The Suicidal Juggler

by Eric Bosse

Kathleen went for a stroll in the park with Tom.  They took a slow lap around the pond, then drifted over to the playground. The sun came out, and leaves quivered in the sky. Children occupied the swings, so Tom and Kathleen walked to a green picnic table off to the side. People had carved initials and obscenities on every inch of the table and its benches. Tom and Kathleen sat with their arms around each other and watched the toddlers orbit their mothers.

“I love kids,” Tom said. “Just love 'em.” His hand felt damp. His Adam's apple pulsed as he spoke. His breath smelled faintly of blueberry donut.  “Hey, check out this guy.”

Kathleen looked around. “Who?”

“Him, right there.”

Tom pointed at a tall man in green denim overalls and a red thermal shirt. The man wore a bowler hat and stood on an open patch of grass, with a pyramid-shaped stack of baseballs at his feet. He picked up a ball, turned it in his hand, then threw it at the sky. As the ball shot toward the clouds, slowed, and dropped, the man planted his feet and crossed his arms. He waited with a smile, staring straight ahead. The ball hit the grass with a thud, inches from his feet.

Kathleen gasped.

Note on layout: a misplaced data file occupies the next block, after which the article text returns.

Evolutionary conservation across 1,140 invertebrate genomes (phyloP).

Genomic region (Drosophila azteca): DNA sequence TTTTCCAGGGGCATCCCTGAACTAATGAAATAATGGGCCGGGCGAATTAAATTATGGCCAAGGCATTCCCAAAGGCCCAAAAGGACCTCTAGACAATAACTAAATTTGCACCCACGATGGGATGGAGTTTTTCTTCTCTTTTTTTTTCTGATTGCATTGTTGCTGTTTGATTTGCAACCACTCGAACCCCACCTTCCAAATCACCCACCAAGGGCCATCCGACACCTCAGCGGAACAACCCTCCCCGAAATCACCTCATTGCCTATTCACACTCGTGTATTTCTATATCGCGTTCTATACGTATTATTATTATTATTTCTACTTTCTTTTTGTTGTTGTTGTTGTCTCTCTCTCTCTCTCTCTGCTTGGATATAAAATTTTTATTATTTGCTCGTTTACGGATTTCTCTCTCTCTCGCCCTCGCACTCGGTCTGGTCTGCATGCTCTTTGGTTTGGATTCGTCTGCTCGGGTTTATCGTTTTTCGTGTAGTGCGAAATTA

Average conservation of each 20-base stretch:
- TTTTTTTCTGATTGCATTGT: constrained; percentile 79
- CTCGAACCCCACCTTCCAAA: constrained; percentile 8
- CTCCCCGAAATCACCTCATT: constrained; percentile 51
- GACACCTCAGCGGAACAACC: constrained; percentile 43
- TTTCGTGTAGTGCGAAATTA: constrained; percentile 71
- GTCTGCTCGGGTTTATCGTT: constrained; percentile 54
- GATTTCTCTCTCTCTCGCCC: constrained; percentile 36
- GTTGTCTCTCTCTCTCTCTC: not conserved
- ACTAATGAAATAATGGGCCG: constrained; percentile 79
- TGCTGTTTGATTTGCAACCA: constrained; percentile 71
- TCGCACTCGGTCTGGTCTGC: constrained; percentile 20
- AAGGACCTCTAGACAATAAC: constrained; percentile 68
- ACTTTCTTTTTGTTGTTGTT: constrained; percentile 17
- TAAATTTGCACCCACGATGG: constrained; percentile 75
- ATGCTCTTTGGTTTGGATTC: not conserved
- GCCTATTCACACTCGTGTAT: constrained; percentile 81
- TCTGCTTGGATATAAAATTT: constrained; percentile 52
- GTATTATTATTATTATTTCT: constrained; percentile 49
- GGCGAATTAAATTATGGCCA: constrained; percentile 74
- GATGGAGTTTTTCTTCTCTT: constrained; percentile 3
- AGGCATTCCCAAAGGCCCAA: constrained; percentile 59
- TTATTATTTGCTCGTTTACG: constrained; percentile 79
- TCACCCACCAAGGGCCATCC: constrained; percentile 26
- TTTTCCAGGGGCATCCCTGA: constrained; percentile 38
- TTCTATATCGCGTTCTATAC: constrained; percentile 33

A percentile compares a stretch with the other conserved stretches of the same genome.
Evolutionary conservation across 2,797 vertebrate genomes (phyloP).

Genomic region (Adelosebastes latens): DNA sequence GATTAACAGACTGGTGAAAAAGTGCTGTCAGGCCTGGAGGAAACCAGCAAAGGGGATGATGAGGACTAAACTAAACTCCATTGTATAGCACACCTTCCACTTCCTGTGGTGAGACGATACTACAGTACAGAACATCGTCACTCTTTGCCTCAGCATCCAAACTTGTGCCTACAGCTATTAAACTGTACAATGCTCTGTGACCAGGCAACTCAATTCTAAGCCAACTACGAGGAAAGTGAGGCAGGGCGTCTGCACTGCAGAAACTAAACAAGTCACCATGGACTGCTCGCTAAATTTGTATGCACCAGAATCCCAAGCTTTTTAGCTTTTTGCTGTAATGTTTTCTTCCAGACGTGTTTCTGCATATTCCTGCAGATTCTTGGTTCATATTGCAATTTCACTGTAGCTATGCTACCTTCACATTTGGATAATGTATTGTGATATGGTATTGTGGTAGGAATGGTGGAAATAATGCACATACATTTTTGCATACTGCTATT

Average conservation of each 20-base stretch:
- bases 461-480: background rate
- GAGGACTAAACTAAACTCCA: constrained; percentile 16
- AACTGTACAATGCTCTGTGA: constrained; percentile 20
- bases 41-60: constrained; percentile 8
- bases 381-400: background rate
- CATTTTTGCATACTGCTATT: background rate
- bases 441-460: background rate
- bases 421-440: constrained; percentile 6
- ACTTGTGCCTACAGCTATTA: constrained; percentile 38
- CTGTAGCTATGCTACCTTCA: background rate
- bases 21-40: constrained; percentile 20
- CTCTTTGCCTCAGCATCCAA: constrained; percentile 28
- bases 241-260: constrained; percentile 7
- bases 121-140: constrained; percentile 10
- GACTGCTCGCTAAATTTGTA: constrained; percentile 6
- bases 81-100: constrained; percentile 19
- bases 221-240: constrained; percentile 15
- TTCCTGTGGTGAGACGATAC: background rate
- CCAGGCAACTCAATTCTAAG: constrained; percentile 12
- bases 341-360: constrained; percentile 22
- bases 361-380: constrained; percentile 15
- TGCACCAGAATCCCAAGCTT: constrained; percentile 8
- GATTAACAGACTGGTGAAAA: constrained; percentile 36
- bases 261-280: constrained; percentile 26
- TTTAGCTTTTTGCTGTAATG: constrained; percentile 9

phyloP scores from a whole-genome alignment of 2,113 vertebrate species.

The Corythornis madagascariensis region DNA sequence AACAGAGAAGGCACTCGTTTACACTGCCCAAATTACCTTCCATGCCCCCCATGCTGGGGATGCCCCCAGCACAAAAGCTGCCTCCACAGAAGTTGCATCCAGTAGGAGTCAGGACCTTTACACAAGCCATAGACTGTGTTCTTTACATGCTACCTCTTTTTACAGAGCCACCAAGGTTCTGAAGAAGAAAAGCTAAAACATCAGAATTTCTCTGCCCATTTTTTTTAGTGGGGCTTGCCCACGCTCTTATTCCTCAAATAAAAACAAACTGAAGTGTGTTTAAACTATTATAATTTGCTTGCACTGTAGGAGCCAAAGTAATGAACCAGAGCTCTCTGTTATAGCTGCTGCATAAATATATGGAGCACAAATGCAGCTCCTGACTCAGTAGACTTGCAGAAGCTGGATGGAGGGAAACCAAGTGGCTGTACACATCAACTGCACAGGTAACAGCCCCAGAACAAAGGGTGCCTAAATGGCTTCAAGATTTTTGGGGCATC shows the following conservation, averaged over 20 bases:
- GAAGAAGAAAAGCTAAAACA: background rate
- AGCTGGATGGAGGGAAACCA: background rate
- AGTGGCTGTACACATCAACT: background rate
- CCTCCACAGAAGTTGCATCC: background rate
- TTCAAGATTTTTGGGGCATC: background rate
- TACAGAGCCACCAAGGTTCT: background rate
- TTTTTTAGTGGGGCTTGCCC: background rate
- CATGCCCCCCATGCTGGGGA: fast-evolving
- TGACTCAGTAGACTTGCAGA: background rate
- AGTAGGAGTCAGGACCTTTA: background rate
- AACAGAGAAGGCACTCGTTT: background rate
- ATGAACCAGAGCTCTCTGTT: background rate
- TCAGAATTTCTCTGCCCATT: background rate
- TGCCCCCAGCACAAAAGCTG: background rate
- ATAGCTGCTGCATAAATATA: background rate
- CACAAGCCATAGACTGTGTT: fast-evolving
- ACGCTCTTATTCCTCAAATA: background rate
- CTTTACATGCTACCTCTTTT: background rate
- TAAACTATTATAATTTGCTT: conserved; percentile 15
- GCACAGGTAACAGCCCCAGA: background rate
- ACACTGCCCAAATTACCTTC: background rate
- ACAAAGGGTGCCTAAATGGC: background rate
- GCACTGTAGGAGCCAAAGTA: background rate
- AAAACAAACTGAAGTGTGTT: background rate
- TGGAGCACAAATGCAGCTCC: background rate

The man gave a clownish shrug and picked up another ball. After looking it over, he hurled it into the air. Again, he folded his arms and waited for the ball to strike. It fell behind him.

 “What an idiot,” Tom said.

 He massaged Kathleen's hands, fingers, and wrists, as she watched ball after ball pound the grass near the man's feet. One ball grazed his arm. He lifted his hat, mimed wiping his brow, and gave the same comical shrug.

Kathleen brushed away a tear with the sleeve of her sweater.

Tom cleared his throat. “This city is full of freaks,” he said.

He took her hand and led her back to her apartment, where they had sex again on the living room floor. She liked the way he held her down, but it hurt when he put his hands around her neck. She told him to stop. He kissed her eyelids when he said goodbye. Snow fell all afternoon. White beads clicked and melted on the window. After three days, the snow stood two feet deep. After ten, Tom still had not come for the blue jacket he left draped over the back of a kitchen chair.